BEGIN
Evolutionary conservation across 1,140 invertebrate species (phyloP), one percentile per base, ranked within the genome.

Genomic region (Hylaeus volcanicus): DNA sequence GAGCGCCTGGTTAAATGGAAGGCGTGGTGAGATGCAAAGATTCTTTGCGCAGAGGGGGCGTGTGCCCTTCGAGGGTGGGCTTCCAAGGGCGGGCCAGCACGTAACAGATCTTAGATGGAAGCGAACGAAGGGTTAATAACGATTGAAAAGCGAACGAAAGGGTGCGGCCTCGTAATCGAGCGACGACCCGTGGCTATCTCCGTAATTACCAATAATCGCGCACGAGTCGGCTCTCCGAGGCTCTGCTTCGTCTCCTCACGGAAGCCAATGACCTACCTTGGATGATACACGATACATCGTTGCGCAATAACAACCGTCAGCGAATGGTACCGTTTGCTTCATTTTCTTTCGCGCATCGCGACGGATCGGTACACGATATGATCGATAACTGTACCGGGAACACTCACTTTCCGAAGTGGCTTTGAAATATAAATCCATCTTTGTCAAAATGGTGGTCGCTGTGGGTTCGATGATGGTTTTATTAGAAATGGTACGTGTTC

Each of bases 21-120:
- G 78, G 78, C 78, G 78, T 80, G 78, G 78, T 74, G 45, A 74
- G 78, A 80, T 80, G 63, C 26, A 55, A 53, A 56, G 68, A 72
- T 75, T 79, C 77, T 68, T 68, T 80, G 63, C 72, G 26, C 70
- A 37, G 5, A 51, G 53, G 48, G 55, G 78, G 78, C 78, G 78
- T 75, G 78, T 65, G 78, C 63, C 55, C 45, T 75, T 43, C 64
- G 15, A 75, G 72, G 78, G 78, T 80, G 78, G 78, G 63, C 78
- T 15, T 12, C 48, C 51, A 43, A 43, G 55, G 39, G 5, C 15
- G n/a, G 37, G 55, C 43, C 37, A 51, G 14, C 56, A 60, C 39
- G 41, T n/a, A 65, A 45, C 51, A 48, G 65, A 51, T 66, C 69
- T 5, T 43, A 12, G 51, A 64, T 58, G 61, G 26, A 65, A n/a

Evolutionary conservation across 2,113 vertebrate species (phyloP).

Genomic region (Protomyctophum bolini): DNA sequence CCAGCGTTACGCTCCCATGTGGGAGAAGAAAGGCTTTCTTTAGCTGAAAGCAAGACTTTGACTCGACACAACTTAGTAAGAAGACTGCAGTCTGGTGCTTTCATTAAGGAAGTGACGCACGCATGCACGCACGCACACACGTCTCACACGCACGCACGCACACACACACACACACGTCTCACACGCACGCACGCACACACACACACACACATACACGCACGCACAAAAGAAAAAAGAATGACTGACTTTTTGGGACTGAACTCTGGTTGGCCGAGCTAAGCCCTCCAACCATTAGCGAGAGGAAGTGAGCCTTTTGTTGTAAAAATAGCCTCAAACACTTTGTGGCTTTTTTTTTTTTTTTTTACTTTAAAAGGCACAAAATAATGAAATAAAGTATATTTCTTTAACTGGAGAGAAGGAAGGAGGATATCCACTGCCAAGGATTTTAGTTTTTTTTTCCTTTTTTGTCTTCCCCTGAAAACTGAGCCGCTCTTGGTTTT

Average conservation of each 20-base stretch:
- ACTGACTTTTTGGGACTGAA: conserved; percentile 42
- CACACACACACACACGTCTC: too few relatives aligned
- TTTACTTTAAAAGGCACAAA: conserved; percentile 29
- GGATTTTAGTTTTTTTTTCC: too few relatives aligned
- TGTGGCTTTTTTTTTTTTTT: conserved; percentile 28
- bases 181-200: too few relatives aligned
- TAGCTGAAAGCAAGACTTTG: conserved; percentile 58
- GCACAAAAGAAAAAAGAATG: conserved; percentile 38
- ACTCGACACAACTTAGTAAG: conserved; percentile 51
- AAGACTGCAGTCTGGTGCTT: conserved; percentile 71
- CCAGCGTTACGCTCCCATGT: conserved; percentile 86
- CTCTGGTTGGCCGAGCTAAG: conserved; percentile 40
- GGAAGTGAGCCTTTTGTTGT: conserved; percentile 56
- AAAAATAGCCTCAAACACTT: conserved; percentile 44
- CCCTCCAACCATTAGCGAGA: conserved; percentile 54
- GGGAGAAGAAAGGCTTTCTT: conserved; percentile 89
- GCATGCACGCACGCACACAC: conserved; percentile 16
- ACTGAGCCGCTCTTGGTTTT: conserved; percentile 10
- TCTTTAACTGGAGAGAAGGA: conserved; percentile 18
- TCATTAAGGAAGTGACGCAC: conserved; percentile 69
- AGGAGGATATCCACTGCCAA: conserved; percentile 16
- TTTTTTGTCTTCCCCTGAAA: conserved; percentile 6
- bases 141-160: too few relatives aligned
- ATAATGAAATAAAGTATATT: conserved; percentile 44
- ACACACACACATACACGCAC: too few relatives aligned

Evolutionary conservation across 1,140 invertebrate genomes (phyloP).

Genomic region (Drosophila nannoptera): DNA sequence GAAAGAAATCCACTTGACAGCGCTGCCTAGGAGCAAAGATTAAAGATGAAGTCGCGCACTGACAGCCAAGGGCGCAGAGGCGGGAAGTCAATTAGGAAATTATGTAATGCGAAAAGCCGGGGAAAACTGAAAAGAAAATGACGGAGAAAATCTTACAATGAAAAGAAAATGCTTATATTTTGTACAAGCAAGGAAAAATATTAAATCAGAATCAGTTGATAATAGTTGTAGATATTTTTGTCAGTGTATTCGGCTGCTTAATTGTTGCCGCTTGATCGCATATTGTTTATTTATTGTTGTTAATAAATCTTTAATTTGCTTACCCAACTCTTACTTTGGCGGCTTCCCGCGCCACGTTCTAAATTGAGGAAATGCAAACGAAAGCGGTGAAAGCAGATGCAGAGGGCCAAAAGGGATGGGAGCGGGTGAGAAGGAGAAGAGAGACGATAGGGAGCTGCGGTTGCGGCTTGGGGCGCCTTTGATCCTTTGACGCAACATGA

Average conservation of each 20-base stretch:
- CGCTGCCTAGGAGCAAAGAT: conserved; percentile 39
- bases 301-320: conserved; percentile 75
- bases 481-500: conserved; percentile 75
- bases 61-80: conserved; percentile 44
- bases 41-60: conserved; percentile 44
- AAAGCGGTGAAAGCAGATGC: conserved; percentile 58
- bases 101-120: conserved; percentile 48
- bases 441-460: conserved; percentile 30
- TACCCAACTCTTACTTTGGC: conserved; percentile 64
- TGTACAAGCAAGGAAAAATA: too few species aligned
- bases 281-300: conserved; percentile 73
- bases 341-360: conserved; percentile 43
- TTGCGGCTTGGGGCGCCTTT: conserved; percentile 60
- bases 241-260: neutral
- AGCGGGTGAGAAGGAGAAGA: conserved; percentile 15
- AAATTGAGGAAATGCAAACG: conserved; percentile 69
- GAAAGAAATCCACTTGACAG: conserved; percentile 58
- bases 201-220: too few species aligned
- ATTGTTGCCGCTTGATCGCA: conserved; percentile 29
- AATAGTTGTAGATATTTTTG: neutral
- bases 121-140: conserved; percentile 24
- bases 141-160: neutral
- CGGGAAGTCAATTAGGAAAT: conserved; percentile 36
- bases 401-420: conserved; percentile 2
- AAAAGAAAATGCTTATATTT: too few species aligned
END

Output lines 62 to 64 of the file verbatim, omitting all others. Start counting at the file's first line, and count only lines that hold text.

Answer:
- bases 201-220: too few species aligned
- ATTGTTGCCGCTTGATCGCA: conserved; percentile 29
- AATAGTTGTAGATATTTTTG: neutral